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Next Version of Server delayed


jmwills
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While I agree there are situations where upgrading has no real purpose, I don't think that's generally true.

 

There is a project (I forget its name) where people are put in a situation where they have only 3 year old technology to work with. They're asked to do tasks they normally encounter in their everyday lives. Everyone is astounded by how limiting they find the tech, how long it takes to get things done, how frustrating it is. And that's with tech that's only 3 years old. Imagine 10 year old tech.

 

I invite anyone who's unsure of how much advancement has been made to try it themselves. Fire up a 10 year old computer and try to do the same work you do every day.

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I have a PC from 1998 sitting in the hall I need to recover data off for someone.  It's a Celeron 300 machine.  Slot 1.  Packard Bell.   No, I don't have anything with an IDE interface any more.  No, I don't know how I'm going to get this piece of crap working without spending money.

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I get frustrated trying to remember how to navigate around XP.

I have a PC from 1998 sitting in the hall I need to recover data off for someone.  It's a Celeron 300 machine.  Slot 1.  Packard Bell.   No, I don't have anything with an IDE interface any more.  No, I don't know how I'm going to get this piece of crap working without spending money.

Plenty of IDE to USB adapters out there for cheap money, ~$15

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Ironically I have boards with IDE on them, but I don't have a CPU to fit any of them. :(  I even have spare, brand new IDE drives, again nothing to plug them in to.

 

I'm doing this a a freebie for a friend of my mother, so I'm reluctant to spend any money at all.  It's bad enough I have to deal with this thing at all. :(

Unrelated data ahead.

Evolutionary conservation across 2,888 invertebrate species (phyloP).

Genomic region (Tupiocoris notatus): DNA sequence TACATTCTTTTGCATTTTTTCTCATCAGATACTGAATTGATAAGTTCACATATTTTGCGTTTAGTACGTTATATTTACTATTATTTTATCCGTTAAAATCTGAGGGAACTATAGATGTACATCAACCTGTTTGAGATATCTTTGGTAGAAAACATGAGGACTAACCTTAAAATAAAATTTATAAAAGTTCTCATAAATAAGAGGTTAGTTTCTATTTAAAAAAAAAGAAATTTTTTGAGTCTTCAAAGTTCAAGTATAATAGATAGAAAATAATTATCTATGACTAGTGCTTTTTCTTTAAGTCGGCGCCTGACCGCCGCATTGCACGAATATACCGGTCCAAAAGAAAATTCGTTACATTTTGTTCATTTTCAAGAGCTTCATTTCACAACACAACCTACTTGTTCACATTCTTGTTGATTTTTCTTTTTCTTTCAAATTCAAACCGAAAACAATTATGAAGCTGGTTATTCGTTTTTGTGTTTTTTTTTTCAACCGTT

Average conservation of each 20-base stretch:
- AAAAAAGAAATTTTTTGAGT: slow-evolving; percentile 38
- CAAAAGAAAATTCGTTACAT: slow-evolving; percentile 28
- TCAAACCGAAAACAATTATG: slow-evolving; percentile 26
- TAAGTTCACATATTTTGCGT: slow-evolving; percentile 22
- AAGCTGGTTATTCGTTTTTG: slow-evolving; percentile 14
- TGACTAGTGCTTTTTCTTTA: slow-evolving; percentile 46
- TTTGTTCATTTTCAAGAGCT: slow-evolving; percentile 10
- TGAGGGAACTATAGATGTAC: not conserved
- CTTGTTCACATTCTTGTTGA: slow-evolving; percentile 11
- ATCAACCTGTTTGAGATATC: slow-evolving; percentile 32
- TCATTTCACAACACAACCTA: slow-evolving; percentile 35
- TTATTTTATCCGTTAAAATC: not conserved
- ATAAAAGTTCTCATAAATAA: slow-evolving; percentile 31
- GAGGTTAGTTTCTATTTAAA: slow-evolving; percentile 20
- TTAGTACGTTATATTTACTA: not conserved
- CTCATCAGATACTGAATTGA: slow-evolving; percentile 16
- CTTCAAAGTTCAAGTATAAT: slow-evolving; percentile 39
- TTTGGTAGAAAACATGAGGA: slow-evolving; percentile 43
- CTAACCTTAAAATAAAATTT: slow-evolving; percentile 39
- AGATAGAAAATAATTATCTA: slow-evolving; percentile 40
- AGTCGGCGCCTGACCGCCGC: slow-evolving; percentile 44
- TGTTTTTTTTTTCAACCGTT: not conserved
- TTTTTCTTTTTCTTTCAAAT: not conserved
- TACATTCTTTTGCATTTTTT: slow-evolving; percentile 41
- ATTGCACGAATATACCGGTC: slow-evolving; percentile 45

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At the old end of the spectrum, I have seen situations where an upgrade was funded because the client was unable to get spare parts for the old servers. Workstations can have the same problem - I had a client cheer over the retirement of an old Sun workstation because they could then use it for spare parts to keep the rest going. :)

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Found out the other day we had an old windows 3.1 machine still running in a back room.  Its totally disconnected from the network but they have some information on it that for some stupid reason they are refusing to migrate.  We warned them.  They gave their reasons.  We laughed. 

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Imagine 10 year old tech

I don't need to - I do so every day, since I make my living from IBM mainframes :) However, I also have a nine year old PC here, still running Windows XP (although no longer connected to the Interwebnet), which I use for CD ripping (I've yet to find a CD that it couldn't read, unlike any of the more modern machines in the household which regularly choke and refuse to see particular disks). Moreover I would be delighted to have my Nokia 6310 back in preference to the battery guzzling colour screened monstrosities that my employer has lumbered me with since. Perhaps it is because I'm an old dinosaur (my first 'PC' was a Tandy TRS-80 with 16K RAM and a cassette drive - now that I'd hate to go back to) but not all new technology is an advancement.
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Not so long ago (less than 10 years), I got a callout to a waste management company way down in the sticks.  Big company, lots of skip and bin lorries, and they also did a lot of work with tankers.  Maybe 400 trucks on the road.  Their "computer" wasn't working.

 

I went in to their huge offices, through all the fancy reception, out to the accountant's office.  There was this old granny about 75 years old who turned out to be the owner's mother.  She "did the books".  Her computer wouldn't work.  I kid you not, they were using one of the original Compaq clone PCs, 8086 thing.  It had a 30Mb RLL drive in it (a Miniscribe) that wasn't spinning up every time.  All their accounts ran on an old version of Lotus 123 on this old Compaq.  Long story short, after a day of messing I eventually got the machine running by setting it on it's side which shifted the weight on the seizing up bearings in the Miniscribe, long enough to back the whole thing up on to 3.5" floppies.  Eventually managed to find an 8-bit ISA IDE controller and an old 40Mb Seagate in the back of the store room, and reloaded everything off floppies.

 

That sent a wakeup call to the company owner, within a year they'd spent half a million putting in a huge Windows network with two or three servers, brand new desktops all round the offices, and another fortune on some fleet/business management software.

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